An explosion at a well pad in 2018 in Belmont County in eastern Ohio led to 20 days of a raging fire on top of a release of 60,000 tons of methane.

The amount of methane released ended up confirmed from a European Space Agency satellite able to detect and measure the emissions. The 60,000 tons of released methane was more than some countries emit in a year.

For 20 days after workers lost control of a horizontal gas well in Belmont County, a fire kept burning. In addition, harmful methane emissions released into the air around the eastern Ohio community.

State records also show during the February 2018 incident, fluid from the ExxonMobil-owned Schnegg well entered a tributary of Captina Creek. At the same time, residents as far as a mile away ended up evacuated.

Schneider Bold

It was unknown how much natural gas released.

However, a team of Dutch and American scientists was able to detect the blowout using an orbiting satellite to measure methane.

It turns out there were 120 tons of methane released per hour. Overall, the blowout released an estimated 60,000 tons of methane, the researchers said.

That’s more methane than some countries release in a year.

“In fact, annual oil and gas emissions from only three of the European Union’s 15 countries, plus Switzerland and Norway, are estimated to be higher than that of the blowout,” said Steven Hamburg, a chief scientist at the Environmental Defense Fund.

Hamburg was one of several scientists who published the findings in the Proceedings of the National Academy of Sciences.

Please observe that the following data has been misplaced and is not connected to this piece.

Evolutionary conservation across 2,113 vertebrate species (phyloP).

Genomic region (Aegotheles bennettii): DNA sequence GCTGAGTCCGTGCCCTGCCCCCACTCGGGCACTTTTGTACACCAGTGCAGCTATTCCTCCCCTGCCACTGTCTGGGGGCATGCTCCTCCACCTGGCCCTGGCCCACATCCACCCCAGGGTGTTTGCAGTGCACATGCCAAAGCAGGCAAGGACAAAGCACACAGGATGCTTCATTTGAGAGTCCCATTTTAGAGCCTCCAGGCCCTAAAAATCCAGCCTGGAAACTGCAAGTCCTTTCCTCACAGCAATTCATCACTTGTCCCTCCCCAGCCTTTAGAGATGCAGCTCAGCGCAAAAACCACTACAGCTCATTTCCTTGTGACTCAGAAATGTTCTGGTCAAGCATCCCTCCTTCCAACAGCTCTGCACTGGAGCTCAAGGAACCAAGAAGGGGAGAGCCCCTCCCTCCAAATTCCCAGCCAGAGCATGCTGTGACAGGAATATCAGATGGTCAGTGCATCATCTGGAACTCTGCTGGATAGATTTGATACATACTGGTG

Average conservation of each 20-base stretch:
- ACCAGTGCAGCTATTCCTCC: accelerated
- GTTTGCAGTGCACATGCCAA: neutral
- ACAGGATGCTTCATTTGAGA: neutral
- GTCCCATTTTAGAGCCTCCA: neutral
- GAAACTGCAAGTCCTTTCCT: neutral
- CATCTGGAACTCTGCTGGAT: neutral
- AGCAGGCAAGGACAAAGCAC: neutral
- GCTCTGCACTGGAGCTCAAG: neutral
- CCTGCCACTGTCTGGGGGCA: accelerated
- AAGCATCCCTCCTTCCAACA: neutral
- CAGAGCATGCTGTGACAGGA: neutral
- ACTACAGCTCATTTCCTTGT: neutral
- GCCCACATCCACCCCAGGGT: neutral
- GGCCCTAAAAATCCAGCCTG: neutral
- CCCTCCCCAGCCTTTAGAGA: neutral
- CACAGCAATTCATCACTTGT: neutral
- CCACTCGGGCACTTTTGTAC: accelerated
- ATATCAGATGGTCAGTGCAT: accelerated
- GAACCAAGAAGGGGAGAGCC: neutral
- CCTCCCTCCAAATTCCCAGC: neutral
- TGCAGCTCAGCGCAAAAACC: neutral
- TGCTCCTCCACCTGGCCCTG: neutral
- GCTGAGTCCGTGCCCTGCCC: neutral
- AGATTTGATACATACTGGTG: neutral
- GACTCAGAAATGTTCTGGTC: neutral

Aerial view of an oil pad explosion that emitted 60,000 tons of methane, one of the largest gas releases in history.
Source: Ohio State Highway Patrol Aviation Section

The emissions in Belmont County were twice the peak emission rate of the Aliso Canyon event in California in 2015 — one of the worst natural gas leaks in the country.

The methane emissions from the Belmont County blowout were a quarter of the reported annual methane emissions from the oil and gas sector for the entire state of Ohio.

Methane is often described as a greenhouse gas and is considered a significant contributor to climate change. When there’s a leak, it absorbs the sun’s heat 80 times more readily than carbon dioxide and contributes to warming the atmosphere. Ohio’s temperatures, which are already warming, are expected to continue to rise by 4 to 6 degrees by mid-century if emissions aren’t lowered.

“We very much regret the incident occurred and have instituted systematic well design and monitoring procedures to prevent it from happening again,” said Julie King, a spokeswoman for ExxonMobil.

The instrument that detected the leak, the TROPOspheric Monitoring Instrument, launched by the European Space Agency, is outfitted with a spectrometer.

“So it’s looking at the wavelengths, very specific wavelengths, of reflective light off the surface of the Earth. It gives you a signal of the methane in the air between the satellite and the ground,” Hamburg said. “You can then look at how that varies over geography so you can calculate where there is an enhancement — where the level is higher.”

Once that pattern is discovered, scientists can use what’s called an inversion “to take that pattern of concentrations, and calculate, basically run the movie in reverse. What was the source point? And how much? That allows you to quantify,” he said.

The technology shows the potential to track and hold companies, regulatory agencies and governments responsible for reducing methane emissions from oil and gas operations that are invisible to the naked eye.

As part of a settlement, the company paid $1 million. Of that, $425,000 went to the Ohio Department of Natural Resources (ODNR), another $425,000 went to local emergency agencies and the remaining $150,000 went to the Ohio Environmental Protection Agency.

Pin It on Pinterest

Share This